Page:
The principles underlying MediaShield are simple. Modern commercial pirates have relatively low overhead. Computers have made widespread copying simple, fast, and inexpensive. The discs upon which the content is transferred are inexpensive and easily obtained. Although little can be done about the costs of copying once the content is obtained, Dow plans to eliminate widespread commercial piracy by eliminating the ability to create a physical copy. If Dow is successful in not only controlling the access to PCHE, but also the production of all PCHE quality discs, commercial pirates will be forced to develop their own discs. Given sufficient time and opportunity, the ‘hacker’ community will usually be able to pick just about any digital lock created. It is far less certain, however, whether commercial pirates have the manufacturing and scientific expertise to develop, test, and produce a competing disc.

Notwithstanding Dow’s grand plan, it is important to note that the anti-piracy protection Dow promises applies only to copyrighted material contained on a separate physical copy. The protection is ineffectual for media displayed or transferred electronically. At least in the near future, the sale of physical copies will continue to have certain advantages over electronic transfers that justify the continued sale of content on physical copies.[5] Dow predicts that copyright owners will be reluctant to release their content where commercial piracy is permitted to proliferate. Thus the effectiveness of MediaShield will be an important factor for copyright owners to consider before they allow the sale of physical copies of their work on optical discs. Dow contends that in the future copyright owners will refuse to authorize release of their work on anything but PCHE discs.

The success of MediaShield then depends in large part on the ability of Dow to prevent the widespread distribution of PCHE quality discs. To help achieve this goal, Dow will seek to prevent the introduction of competing discs in the market. If successful, the ability to curb the commercial pirating of their customers’ copyrighted works will be enhanced. More importantly for Dow, however, is that by delaying or preventing their competitors from entering the optical disc market they will earn significant returns on their investment.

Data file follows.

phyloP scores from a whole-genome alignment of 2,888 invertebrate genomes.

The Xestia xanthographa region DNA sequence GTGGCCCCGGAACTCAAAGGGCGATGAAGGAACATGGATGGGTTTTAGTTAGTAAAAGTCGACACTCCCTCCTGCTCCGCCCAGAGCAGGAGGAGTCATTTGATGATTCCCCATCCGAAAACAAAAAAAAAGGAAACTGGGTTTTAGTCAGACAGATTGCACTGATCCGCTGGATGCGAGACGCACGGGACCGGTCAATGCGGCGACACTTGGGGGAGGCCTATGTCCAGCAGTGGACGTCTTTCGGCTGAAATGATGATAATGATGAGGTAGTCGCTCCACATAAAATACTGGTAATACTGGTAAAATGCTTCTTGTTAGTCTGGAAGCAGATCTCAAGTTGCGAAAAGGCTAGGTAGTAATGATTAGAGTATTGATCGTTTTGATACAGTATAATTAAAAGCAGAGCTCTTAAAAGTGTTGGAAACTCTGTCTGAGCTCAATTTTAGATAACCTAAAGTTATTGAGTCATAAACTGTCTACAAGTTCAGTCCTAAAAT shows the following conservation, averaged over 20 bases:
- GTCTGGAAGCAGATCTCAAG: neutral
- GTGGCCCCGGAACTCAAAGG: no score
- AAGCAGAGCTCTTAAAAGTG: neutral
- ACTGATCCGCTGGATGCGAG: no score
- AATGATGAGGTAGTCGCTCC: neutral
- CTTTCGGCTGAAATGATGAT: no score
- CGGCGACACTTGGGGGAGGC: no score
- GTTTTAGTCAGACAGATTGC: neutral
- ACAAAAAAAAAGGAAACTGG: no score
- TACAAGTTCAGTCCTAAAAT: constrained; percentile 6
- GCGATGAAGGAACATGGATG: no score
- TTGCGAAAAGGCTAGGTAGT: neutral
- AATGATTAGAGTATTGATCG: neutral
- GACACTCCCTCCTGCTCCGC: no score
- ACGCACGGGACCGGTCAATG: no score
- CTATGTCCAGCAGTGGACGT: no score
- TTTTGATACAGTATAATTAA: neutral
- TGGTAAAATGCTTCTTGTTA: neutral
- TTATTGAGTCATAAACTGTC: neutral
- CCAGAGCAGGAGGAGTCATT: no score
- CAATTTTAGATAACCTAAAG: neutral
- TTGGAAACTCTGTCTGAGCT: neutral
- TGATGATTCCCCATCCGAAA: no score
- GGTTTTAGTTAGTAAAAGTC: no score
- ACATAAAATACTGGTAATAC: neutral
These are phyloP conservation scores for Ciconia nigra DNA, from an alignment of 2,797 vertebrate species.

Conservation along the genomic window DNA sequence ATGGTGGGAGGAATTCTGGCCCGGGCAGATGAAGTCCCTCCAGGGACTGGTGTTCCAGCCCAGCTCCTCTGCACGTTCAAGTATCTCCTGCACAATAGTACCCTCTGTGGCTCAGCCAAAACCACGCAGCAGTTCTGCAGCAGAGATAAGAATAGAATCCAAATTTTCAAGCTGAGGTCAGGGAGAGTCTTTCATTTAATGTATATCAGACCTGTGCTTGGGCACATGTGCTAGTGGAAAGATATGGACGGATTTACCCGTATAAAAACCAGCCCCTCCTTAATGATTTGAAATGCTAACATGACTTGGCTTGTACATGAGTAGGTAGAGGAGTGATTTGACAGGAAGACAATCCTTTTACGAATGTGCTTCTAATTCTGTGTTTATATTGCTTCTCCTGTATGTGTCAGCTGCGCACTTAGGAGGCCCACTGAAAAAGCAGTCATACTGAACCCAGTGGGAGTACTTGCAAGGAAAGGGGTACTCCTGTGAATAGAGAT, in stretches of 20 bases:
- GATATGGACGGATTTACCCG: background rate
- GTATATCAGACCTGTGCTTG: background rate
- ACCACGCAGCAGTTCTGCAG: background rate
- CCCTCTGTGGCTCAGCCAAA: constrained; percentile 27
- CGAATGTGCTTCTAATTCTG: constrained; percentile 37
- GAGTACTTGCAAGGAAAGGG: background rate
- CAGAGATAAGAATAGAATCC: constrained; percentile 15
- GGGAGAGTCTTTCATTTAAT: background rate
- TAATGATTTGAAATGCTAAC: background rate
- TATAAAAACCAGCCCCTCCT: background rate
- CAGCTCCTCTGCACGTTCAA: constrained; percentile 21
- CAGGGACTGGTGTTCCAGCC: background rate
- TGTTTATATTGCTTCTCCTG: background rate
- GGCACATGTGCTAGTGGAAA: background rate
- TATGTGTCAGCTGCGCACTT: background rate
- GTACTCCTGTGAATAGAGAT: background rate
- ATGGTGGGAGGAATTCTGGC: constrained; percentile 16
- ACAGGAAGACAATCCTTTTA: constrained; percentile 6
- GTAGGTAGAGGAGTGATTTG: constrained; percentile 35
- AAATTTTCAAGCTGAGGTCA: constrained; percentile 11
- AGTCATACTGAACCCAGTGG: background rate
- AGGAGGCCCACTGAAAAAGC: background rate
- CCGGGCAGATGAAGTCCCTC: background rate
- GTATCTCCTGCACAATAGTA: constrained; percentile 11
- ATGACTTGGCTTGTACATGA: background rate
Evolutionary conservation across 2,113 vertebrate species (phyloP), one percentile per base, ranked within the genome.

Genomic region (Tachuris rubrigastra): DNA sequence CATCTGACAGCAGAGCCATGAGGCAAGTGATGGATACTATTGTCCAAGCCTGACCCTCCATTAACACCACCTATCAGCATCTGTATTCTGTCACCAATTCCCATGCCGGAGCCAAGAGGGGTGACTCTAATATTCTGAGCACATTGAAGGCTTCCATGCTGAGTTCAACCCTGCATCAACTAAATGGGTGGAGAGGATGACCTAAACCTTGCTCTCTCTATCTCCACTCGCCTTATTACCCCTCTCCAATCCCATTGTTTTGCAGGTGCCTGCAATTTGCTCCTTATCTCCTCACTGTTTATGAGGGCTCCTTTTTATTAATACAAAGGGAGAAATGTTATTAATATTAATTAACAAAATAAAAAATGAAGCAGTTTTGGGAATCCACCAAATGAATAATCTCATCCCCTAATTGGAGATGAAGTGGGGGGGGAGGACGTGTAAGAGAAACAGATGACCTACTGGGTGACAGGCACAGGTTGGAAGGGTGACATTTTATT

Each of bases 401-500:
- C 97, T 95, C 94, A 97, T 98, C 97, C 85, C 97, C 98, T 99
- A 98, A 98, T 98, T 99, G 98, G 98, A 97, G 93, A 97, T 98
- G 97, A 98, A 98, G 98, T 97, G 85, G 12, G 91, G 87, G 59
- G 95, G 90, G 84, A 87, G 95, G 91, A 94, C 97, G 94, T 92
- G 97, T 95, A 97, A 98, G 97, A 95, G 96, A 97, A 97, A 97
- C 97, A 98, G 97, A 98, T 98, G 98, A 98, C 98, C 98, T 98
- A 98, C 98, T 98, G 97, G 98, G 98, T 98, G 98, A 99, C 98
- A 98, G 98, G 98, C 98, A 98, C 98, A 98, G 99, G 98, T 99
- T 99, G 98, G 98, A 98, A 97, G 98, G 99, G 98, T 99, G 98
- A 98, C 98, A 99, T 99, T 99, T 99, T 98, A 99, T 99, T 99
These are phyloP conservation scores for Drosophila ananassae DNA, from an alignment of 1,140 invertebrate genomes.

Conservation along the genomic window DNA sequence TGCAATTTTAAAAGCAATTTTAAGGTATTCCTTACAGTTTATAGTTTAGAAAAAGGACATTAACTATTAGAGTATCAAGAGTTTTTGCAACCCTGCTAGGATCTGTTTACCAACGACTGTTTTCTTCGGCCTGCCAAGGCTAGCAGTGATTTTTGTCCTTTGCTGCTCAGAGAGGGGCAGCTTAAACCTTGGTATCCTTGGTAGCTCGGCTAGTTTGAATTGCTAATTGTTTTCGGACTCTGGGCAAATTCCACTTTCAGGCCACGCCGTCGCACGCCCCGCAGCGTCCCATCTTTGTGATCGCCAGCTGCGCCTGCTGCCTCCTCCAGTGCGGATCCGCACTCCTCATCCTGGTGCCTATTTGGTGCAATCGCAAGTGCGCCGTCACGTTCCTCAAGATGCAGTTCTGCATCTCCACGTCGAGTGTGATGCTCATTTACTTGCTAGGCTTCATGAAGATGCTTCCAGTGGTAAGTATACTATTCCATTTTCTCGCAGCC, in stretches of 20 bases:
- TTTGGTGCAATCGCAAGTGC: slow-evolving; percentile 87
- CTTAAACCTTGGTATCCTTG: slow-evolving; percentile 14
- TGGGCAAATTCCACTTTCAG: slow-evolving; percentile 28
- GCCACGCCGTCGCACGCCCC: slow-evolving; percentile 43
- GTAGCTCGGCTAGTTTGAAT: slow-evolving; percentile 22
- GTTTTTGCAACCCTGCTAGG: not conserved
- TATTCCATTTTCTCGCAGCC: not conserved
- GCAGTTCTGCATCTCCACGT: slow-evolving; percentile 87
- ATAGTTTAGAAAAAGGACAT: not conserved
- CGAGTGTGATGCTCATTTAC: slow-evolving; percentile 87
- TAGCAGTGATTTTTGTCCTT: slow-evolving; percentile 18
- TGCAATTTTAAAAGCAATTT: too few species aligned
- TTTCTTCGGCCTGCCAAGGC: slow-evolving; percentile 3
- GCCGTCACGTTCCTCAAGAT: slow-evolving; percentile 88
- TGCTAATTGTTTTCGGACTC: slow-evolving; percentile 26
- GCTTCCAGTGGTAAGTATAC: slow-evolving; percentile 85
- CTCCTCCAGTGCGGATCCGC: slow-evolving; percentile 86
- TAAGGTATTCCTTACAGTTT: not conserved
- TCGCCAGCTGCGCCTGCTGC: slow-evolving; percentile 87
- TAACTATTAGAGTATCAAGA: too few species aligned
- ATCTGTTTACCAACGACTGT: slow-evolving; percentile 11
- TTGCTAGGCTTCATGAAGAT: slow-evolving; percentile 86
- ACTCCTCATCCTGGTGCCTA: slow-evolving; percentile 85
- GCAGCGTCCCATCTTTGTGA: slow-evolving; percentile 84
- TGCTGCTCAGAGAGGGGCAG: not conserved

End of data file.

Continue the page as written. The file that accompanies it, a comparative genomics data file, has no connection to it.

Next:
Protecting PCHE - Trade Secret or Patent?

It is important to note that Dow plans to patent not only PCHE itself, but also to patent MediaShield as an anti-piracy business method. For Dow’s anti-piracy plan be effective, they must be able to prevent or limit the introduction into the market of similar quality optical discs. Preventing the introduction of other PCHE quality discs not only bolsters the anti-piracy campaign, it also ensures Dow’s control of the next-generation optical disc market. If Dow is able to earn significant returns on its sales of PCHE, competing plastic manufacturers all over the world will have ample incentive to design and market their own next-generation optical discs. Once the market is flooded with competing discs, the anti-piracy protections promised by MediaShield become illusory at best. The introduction of competing discs will also adversely effect Dow’s profits. Thus, Dow has ample incentive to attempt to prevent the widespread creation and dissemination of competing discs.


The Patent Claims:

A) Composition of Matter -

One means to achieve this goal is to patent PCHE. The resin is a ‘composition of matter’ and thus is a patentable subject matter per 35 U.S.C. §101. Further, PCHE meets the three threshold requirements of 35 U.S.C. §§101-103. PCHE is ‘novel’ in that it is not now known or available anywhere. PCHE is ‘useful’ in that it has practical utility as described by Dow. Finally, PCHE is ‘non-obvious’ in that the materials and processes used to create it would not be obvious to one skilled in the art of plastics design and manufacture. Thus there is little doubt that Dow will be able to patent PCHE as a composition of matter.


B) Business Method -

In addition to the composition of matter patent, Dow will also likely seek a patent for MediaShield as a means for preventing commercial piracy of copyrighted works. This ‘business method’ patent offers more extensive protection than a patent on PCHE alone. The business method patent seeks to preclude not only the use of PCHE and its derivatives, but the use of PCHE in conjunction with all of the other steps claimed in the anti-piracy process. The validity and enforcability of business method patents is far less clear, and will be discussed in greater detail later.